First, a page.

What did I come back from MWC with? Sleep deprivation certainly. That, at least, was why I thought I was having trouble processing some of the information I’d gleaned from meetings, discussions and stand visits during the show. But even after I caught up on my sleep I was still a bit overwhelmed.
Just look at some of the solutions – or proposed solutions – that this show was promoting, especially in the indoor coverage environment.
There’s a DAS revolution going on, involving CPRI or digital baseband transmission, virtualised base stations and EPCs. This approach competes with but could side-line the BBU/RRU solutions from OEMs. It also brings flexibility by routing radio resources to where they are needed (capacity optimisation) whilst promising massive space and power savings (in the BTS hotel). It could be disruptive and is certainly a space to watch.
As small cells move towards 5G, many now have eNodeB and EPC running on a server and can broadcast multiple PLMN/MNC to emulate all operators and use an S1 interface to connect to the MNOs. That could, if embraced by the operators, have material effect on the cost of further 4G and future 5G rollout.
Wi-Fi standards, meanwhile, are evolving in ways that could challenge the use of LTE in licence exempt spectrum, based on various competing alternatives such as LAA-LTE, LTE-U and MulteFire.
And then we have CBRS, which is opening up – in the US at least – new ways of delivering mobile services. In fact, CBRS (or LSA in Europe – if it ever gets off the starting blocks) could be an enabler to challenge existing approaches to rural, remote and indoor coverage. A CBRS/LSA approach could allow landlords, venue owners, developers or even neutral hosts to use semi-protected spectrum to deploy carrier-grade systems that deliver the services that their tenants, visitors and workers really need, completely independent of mobile network operators. CBRS has kick-started an eco-system of network hardware, software and user devices, ready to support these services in the 3.5 GHz frequency band. These solutions, if modified and adapted, could be used to support potential future LSA services in the 3.6 or 3.8 GHz bands in Europe – given suitable regulation and spectrum allocation processes.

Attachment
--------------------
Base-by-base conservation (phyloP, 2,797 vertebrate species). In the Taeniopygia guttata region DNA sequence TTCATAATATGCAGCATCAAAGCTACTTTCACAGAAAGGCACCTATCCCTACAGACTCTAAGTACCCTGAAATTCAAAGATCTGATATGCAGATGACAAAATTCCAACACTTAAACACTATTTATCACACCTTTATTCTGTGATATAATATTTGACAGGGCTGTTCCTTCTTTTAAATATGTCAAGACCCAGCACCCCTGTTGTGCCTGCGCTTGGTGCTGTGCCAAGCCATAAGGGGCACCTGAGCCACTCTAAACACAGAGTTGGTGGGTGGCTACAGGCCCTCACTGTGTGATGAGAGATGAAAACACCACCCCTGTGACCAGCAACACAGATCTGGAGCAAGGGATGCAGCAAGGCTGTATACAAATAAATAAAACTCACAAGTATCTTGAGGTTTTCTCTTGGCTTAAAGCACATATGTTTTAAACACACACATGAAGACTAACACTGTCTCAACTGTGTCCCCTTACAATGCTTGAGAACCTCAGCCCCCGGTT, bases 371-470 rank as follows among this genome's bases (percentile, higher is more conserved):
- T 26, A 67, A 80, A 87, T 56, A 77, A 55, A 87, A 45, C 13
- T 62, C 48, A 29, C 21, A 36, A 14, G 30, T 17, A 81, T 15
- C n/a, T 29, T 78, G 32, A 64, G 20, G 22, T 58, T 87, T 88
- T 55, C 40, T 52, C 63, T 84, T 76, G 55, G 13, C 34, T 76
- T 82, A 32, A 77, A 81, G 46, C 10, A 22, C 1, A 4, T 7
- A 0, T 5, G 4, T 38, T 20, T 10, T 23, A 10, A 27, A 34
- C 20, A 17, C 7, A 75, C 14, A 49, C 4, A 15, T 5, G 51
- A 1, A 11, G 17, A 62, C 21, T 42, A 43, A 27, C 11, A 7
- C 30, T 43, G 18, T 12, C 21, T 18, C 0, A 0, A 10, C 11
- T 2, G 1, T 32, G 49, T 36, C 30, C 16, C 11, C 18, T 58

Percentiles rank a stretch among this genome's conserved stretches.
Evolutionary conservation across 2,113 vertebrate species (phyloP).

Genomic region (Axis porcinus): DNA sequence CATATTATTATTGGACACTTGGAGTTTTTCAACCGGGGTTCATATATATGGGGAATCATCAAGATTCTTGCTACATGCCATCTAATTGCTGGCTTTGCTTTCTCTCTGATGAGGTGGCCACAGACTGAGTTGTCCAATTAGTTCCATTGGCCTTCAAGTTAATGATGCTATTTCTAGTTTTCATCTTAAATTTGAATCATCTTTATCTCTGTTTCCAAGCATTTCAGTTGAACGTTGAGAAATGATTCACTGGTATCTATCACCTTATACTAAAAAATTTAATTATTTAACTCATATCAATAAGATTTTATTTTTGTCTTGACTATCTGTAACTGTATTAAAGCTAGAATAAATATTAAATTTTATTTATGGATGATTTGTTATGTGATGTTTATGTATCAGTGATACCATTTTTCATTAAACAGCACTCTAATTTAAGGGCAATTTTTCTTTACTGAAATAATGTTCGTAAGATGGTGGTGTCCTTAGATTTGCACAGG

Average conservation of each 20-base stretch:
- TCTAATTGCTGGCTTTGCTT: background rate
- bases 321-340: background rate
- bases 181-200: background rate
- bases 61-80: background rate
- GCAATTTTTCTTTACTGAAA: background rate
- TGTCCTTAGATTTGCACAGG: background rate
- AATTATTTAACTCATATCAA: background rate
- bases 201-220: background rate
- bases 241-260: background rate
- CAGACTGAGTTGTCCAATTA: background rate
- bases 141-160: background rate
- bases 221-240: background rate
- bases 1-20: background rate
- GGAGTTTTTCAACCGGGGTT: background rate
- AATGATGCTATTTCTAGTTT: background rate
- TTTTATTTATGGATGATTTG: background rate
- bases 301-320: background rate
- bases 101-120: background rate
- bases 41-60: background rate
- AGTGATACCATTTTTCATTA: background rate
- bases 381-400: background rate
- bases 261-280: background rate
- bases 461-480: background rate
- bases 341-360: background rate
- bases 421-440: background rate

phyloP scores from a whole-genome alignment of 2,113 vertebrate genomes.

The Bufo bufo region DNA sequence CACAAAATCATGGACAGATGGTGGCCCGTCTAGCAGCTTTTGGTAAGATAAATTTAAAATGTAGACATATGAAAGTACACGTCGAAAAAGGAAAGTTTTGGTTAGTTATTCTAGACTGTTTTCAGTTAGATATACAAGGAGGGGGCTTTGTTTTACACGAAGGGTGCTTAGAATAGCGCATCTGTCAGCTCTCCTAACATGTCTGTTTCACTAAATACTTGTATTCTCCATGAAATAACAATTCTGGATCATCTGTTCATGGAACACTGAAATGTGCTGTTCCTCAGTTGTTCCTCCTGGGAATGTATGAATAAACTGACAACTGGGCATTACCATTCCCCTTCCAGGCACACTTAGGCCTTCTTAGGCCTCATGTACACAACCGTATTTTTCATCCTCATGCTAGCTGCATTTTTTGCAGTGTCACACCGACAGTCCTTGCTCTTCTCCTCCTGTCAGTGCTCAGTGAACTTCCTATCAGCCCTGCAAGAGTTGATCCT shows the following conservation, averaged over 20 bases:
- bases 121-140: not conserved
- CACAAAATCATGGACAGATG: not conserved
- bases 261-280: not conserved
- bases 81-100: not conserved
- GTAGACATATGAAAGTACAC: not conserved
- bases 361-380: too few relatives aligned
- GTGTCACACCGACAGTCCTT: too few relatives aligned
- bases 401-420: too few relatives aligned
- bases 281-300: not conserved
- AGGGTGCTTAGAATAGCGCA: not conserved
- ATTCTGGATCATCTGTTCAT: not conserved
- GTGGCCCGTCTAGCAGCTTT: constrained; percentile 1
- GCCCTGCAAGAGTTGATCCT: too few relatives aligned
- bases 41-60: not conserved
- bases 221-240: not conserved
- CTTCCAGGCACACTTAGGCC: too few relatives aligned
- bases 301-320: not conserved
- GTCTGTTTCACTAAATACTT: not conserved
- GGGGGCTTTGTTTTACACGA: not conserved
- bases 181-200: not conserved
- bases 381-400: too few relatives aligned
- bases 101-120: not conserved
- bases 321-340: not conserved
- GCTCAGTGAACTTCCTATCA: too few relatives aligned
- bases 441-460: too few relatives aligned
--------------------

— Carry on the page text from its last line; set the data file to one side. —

But will all these would-be indoor and 5G solutions – and many more promoted at the show – actually reach scale, be adopted and change things as they say they can?
No. Inevitably, some of these approaches or solutions will be abandoned or simply won’t happen. Before then, however, their proponents will be trying to gain your attention – and ours.
Certainly, some of these innovations are enormously exciting. But none will be whole-heartedly endorsed by Real Wireless on behalf of its clients if we do not judge that they offer a sustainable solution to a real-world problem. So, if you want help understanding the plethora of potential ways to deliver mobile services to your building, for whatever purpose, send an e-mail to firstname.lastname@example.org and we will be in touch.